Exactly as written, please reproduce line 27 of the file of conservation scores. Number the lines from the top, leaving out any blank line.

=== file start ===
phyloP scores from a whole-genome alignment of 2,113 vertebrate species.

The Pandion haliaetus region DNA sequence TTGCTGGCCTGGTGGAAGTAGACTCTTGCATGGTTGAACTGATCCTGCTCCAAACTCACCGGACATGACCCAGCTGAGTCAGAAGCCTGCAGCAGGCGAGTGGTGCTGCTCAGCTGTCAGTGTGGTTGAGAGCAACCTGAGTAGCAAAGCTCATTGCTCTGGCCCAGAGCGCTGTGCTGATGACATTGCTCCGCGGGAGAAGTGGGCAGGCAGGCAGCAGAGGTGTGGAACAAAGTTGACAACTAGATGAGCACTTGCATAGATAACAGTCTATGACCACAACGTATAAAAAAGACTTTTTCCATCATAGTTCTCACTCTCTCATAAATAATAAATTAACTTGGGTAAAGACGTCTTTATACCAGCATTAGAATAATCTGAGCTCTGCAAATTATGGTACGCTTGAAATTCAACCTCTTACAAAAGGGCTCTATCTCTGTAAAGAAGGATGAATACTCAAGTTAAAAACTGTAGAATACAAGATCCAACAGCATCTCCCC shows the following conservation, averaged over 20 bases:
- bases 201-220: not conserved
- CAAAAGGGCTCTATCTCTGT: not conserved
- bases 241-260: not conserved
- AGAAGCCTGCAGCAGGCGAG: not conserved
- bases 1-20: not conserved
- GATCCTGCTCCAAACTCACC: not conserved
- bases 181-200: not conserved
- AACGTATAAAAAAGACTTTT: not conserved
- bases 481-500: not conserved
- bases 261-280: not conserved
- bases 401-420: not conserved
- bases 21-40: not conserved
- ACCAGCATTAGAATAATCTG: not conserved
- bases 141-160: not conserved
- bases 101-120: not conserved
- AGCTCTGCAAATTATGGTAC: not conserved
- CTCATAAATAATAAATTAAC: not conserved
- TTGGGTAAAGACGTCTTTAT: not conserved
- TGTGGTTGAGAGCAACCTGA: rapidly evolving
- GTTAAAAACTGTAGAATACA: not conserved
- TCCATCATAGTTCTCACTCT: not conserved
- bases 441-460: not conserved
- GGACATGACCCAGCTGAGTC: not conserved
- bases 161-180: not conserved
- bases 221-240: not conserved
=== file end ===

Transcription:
- bases 221-240: not conserved